Decarbonising concrete project launched

Image courtesy of Decarbonising Precast Concrete project

A group of UK-based construction firms has embarked on a research project aimed at reducing the carbon emissions from precast concrete.

Design-for-manufacture firm Akerlof, materials company Forterra, superstructure and façade construction specialist PCE, engineer Curtins, and sustainability consultants Accelar, are all working on the Innovate UK-funded pilot, which is supported by the Ministry of Justice (MoJ) as part of its future capital programmes.

The Decarbonising Precast Concrete (DPC) project comes as the focus on embodied carbon within buildings increases, with construction accounting for 11% of UK emissions, according to the World Green Building Council.

It builds on the learning from recent research-based studies on ways to both reduce concrete used and apply lower-carbon concrete mix types, applied against a real-life project. The integrated team has addressed gaps along a typically fragmented supply chain, to enable iterative testing, data capture and detailed analysis at each stage in engineering an optimised system.

The project is being benchmarked against the performance of the MoJ’s existing delivery methods. The project outcomes are intended to be transferable to other sectors and development types, including student and rental housing, and major health and education infrastructure.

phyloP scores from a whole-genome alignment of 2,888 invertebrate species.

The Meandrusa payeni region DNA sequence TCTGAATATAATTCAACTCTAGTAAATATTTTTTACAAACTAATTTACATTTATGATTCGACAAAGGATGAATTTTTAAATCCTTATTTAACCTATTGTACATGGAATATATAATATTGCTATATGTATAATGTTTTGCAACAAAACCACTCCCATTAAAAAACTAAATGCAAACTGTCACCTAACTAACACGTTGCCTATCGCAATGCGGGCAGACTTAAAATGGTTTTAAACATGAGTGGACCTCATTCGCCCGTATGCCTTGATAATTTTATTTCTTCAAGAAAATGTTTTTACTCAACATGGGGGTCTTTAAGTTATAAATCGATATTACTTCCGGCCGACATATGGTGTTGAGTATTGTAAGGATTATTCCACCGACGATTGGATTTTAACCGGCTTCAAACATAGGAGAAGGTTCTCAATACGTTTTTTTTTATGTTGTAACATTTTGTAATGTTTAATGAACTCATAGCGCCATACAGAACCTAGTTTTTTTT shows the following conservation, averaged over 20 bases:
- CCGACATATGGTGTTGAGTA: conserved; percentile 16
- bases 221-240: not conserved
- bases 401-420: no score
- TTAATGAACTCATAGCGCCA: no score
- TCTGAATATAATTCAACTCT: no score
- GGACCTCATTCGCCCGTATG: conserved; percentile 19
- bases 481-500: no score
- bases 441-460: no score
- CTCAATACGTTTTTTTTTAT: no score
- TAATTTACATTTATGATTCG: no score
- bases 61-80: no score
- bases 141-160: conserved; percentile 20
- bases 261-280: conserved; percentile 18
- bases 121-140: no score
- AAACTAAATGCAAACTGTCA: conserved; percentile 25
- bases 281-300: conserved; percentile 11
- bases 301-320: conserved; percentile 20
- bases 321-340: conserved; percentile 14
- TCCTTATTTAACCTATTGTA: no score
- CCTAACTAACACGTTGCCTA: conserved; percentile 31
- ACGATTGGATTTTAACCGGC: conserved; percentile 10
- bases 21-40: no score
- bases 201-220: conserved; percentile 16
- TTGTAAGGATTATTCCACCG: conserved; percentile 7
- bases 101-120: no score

The DPC project is made up of three stages:

  • Design Solution Optimisation – minimising material use at the source
  • Material Development and Testing – incorporating use of novel cement and/or clinker substitution technologies and admixtures
  • Production and Logistics Review – identifying opportunities for improvement in carbon emissions.

The pilot’s findings and recommended future methodology, expected to be released in June, will be shared with the sector.

John Handscomb, founding partner, Akerlof, said: “We urgently need to find ways to decarbonise the delivery of the UK’s future infrastructure and buildings, with solutions that are commercially competitive. This pilot brings together innovators from each stage of the process to tackle this challenge directly through a real-life project. We are extremely hopeful that in demonstrating significant carbon reductions we will be able to formalise a project model that can enable others across the industry to apply to their development pipelines, to deliver better outcomes.”

Stephen Harrison, Forterra CEO, said: “This is a UK team, backed by UK innovation money, trialling a way to help UK construction lower its carbon emissions – a vital focus to keep our climate goals within reach as recovery measures stimulate the sector to increase building.”  

Simon Harold, business development director, PCE, added: “By looking in the round at one important aspect of delivering today’s buildings, we are confident we’ll find a relatively simple, cost-effective and eminently scalable way to reduce carbon emissions, benefitting our clients’ communities as well as contributing to the UK’s efforts to hit its net zero carbon target.”

Gareth Jones, head of MMC & technical services, Ministry of Justice, said: “This study demonstrates how collaboration through the supply chain can bring subject matter experts together to develop innovative solutions for decarbonising. We look forward to utilising and embedding such solutions in the MoJ’s New Prison Programme.’’

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  1. The binder is of course OPC – good luck with decarbonising the production of that.

  2. There must be a relatively quick-win to be gained by designers developing dimensionally tighter designs; also increased bespoke designs to improve structural leanness i.e. use less material (concrete/steel).

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